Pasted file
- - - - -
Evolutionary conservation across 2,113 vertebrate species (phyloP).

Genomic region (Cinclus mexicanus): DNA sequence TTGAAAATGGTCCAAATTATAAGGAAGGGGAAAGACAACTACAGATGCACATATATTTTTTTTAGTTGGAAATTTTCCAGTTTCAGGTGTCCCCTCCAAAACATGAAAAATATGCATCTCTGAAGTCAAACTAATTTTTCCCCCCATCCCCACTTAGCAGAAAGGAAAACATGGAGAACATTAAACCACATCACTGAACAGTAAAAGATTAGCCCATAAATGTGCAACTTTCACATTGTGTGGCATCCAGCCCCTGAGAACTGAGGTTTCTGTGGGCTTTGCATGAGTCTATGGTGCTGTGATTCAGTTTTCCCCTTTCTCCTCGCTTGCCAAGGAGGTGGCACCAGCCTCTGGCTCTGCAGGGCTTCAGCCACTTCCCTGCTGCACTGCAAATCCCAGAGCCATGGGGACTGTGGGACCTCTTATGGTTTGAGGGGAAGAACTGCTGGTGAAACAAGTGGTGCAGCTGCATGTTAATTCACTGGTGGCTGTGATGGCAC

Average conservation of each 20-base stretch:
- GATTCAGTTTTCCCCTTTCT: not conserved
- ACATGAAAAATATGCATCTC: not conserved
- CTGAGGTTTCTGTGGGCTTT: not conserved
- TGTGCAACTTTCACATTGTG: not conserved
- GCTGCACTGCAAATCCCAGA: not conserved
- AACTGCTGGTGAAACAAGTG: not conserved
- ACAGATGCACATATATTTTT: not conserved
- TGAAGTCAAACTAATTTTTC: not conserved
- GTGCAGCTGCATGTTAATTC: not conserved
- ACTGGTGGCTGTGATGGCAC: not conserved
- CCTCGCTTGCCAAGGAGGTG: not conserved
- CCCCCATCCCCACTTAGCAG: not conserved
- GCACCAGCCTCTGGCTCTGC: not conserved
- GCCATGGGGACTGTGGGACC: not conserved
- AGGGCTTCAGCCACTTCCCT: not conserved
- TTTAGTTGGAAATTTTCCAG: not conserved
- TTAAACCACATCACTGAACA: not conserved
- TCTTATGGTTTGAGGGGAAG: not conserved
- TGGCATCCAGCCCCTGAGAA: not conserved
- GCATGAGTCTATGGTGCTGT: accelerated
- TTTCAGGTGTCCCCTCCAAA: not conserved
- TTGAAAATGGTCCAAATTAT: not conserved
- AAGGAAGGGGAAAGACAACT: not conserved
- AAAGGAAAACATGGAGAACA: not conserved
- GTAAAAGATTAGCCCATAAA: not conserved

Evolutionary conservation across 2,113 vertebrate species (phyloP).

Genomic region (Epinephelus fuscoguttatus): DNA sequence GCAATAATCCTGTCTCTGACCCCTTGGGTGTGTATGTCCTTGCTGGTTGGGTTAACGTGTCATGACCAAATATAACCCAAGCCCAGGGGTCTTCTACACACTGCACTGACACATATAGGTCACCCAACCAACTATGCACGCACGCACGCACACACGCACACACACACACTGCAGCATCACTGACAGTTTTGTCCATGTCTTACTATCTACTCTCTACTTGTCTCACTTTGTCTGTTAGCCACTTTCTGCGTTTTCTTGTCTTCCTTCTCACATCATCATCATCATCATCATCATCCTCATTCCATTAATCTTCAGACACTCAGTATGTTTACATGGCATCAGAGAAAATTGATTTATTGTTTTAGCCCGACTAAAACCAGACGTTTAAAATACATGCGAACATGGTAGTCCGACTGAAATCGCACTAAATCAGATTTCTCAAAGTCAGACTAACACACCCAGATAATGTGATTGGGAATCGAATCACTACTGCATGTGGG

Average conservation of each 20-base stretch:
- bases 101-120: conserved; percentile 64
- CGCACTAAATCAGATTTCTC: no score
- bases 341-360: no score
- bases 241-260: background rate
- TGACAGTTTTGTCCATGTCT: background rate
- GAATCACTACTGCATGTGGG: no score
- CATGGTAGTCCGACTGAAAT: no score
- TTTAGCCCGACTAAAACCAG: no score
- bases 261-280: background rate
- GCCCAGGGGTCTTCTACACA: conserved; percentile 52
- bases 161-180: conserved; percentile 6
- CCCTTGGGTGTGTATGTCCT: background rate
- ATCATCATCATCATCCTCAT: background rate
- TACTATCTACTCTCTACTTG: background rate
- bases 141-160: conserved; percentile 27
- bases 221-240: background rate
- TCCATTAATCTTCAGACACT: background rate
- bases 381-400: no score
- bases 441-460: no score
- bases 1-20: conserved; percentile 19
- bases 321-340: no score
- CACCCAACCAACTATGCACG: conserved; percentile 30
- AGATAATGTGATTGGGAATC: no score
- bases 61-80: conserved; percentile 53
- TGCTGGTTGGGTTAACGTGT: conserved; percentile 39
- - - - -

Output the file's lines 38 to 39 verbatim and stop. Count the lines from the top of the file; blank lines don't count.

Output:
- CATGGTAGTCCGACTGAAAT: no score
- TTTAGCCCGACTAAAACCAG: no score